Mr. Dumenco: The Shazam-like audio-fingerprinting technology you have here, what kind of scale are we talking about here in terms of number of shows? How big will your database be?
Mr. Stephenson: Capturing the top 150 channels gets 92% of overall viewing so live is obviously important. We've recently started to capture [audio of ] all major broadcast and cable shows, and over time we'll have a corpus of everything that 's aired since we've been up and running.
Mr. Dumenco: So watching old episodes of your favorite show, you'll still be able check in to Viggle and get points?
Mr. Stephenson: This is not about trying to drive people back to live-TV viewing, although that 's a definite benefit of the program and something the networks are very happy with. It's really about being rewarded for your time wherever you're consuming that content.
Mr. Dumenco: How do you feel about where you stand in this space vs. existing check-in services like GetGlue and Miso?
Mr. Stephenson: Everyone else is really operating a social-TV product, not a real loyalty program with real rewards.
Mr. Dumenco: I know that you're not naming your network partners pre-launch, but what level of cooperation are you getting from the networks overall?
Mr. Stephenson: It's an interesting question. We don't actually need contracts directly with the networks to do this at launch, but it's very important for us to have creative relationships with the networks. So while we've been working very closely with them, no one is excluded, and you can check into any show at all regardless of whether we have a relationship with a network.
There are different points associated with different shows. So Nickelodeon might be launching a new show this weekend that they want to really promote , and they'd want to put down a lot of points against it to try and drive people to check into that particular show. There might be additional points against a show if you watch it live -- check-in bonuses on top of the baseline points -- and these are distributed by the networks. The networks buy these points from us -- so this is basically a different way of them advertising their shows.
Mr. Dumenco: Viggle has its own advertising element -- advertising within the app -- as well, right? Can you tell me names of launch sponsors?
Mr. Stephenson: We're launching with some great advertising. Burger King is a big partner, and we'll be announcing others. All of the advertising is completion-based; if someone's not watching the ad they aren't getting charged.
Mr. Dumenco: Speaking of completion, back up for a second. Does Viggle know if you've watched an entire program or does the audio fingerprinting only pick up five seconds or so and then decide you're a viewer?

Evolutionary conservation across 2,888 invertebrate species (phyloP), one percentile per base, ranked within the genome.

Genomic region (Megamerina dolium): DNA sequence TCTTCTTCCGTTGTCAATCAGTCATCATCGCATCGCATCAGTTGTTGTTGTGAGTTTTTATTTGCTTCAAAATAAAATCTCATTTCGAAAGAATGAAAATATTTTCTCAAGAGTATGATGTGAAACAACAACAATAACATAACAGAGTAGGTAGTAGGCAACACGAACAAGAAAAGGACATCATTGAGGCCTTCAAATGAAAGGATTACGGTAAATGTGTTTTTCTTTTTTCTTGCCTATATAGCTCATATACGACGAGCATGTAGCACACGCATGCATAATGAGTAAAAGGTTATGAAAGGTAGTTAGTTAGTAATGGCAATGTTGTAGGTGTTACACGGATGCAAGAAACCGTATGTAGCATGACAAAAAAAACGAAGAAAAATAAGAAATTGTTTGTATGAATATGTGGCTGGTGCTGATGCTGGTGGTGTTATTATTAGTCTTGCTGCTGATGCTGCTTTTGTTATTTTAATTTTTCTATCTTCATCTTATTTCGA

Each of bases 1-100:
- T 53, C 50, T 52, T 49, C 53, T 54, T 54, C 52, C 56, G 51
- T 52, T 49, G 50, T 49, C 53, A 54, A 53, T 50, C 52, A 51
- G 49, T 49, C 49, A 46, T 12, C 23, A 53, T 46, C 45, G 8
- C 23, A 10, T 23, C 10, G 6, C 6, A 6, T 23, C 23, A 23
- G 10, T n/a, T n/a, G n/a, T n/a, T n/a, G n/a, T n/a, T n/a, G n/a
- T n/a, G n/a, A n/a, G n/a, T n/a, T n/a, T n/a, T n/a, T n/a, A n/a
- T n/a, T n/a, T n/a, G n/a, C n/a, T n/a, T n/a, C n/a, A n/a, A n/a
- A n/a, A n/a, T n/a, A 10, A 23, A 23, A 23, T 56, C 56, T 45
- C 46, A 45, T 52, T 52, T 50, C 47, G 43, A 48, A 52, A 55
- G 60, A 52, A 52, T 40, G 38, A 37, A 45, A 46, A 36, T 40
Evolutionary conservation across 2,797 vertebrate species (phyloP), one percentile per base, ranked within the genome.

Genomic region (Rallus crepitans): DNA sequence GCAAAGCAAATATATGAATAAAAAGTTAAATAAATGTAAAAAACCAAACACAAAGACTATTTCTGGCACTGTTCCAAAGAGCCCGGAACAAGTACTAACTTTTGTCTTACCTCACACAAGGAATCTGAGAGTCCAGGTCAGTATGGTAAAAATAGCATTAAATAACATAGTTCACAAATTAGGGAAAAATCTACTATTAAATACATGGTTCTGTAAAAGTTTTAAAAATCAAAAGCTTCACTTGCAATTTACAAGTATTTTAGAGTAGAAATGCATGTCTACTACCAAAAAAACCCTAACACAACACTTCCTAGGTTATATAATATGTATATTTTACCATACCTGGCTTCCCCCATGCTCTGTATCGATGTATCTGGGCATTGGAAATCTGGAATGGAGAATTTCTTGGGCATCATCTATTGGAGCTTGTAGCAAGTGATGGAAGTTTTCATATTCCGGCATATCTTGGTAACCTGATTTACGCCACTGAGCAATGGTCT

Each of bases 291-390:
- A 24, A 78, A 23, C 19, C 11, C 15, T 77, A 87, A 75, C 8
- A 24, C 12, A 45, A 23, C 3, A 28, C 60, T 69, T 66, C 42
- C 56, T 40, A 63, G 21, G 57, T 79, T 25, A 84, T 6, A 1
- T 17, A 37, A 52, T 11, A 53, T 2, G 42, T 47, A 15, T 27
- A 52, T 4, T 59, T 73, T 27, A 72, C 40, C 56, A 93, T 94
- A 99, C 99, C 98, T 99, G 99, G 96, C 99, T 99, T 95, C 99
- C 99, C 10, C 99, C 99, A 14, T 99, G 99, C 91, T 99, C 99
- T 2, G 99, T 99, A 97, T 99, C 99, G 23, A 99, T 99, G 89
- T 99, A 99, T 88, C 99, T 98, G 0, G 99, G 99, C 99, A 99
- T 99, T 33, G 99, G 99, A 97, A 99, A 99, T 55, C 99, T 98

Mr. Stephenson: If people have checked into a 30-minute show and they don't check into another show in that 30-minute time frame, we give them the benefit of the doubt that they've watched that show. Let's say I start watching "Shameless" and don't really like it and I switch over to "American Idol." I will get some points for the time I was watching "Shameless" and then I'll get some points for "Idol," but I'm only ever able to earn in any half-hour period 30 base points. If you're not sure what to watch, check out Viggle and look at the shows that have big point bonuses associated to them. The reason they've got bonuses is because the networks feel that they have a great product and they want people to know about it. They're putting something in their shop window to promote that . Also, at the end of the show, there is a feature that comes up that will say, "You just finished watching 'American Idol,' can we interest you in something else?"
Mr. Dumenco: Let's talk about that -- you messaging while the networks are doing their own messaging. Give me an example of when and how you're serving up a proper ad for a brand, not just plugs for shows. [At this point in our conversation Mr. Stephenson demo'd checking into an episode of ABC's "Modern Family" on Viggle.]
Mr. Stephenson: Once you're checked into "Modern Family," now we know you're a "Modern Family" viewer -- and we have [awareness of ] a certain demo around "Modern Family" viewers. And our knowledge of Viggle users also includes their previous check-in history, so we can really target the advertising effectively.
Mr. Dumenco: Do the ads live within your app?
Mr. Stephenson: We can run interactive HTML 5 advertising units in the device. Think of this as like an iAd, that 's probably the best way to think about it. We believe that this particular space in the app is really the holy grail. We will allow people to check into commercials as well as TV shows. The idea is that I check in and the coupon or the interactive experience is right there on my device at that moment.
Mr. Dumenco: Say that I'm a 34-year-old woman and I've just checked into "Modern Family" and Viggle has served up a compelling little HTML 5 ad because I'm a "Modern Family" viewer -- but meanwhile on the TV before the episode actually fully starts there's a McDonald's commercial followed by a Verizon Communications commercial. How much do you think that networks and agencies and brands are going to want to play ball with you given that you're potentially offering a competing ad experience? Or do you want them to sync with you?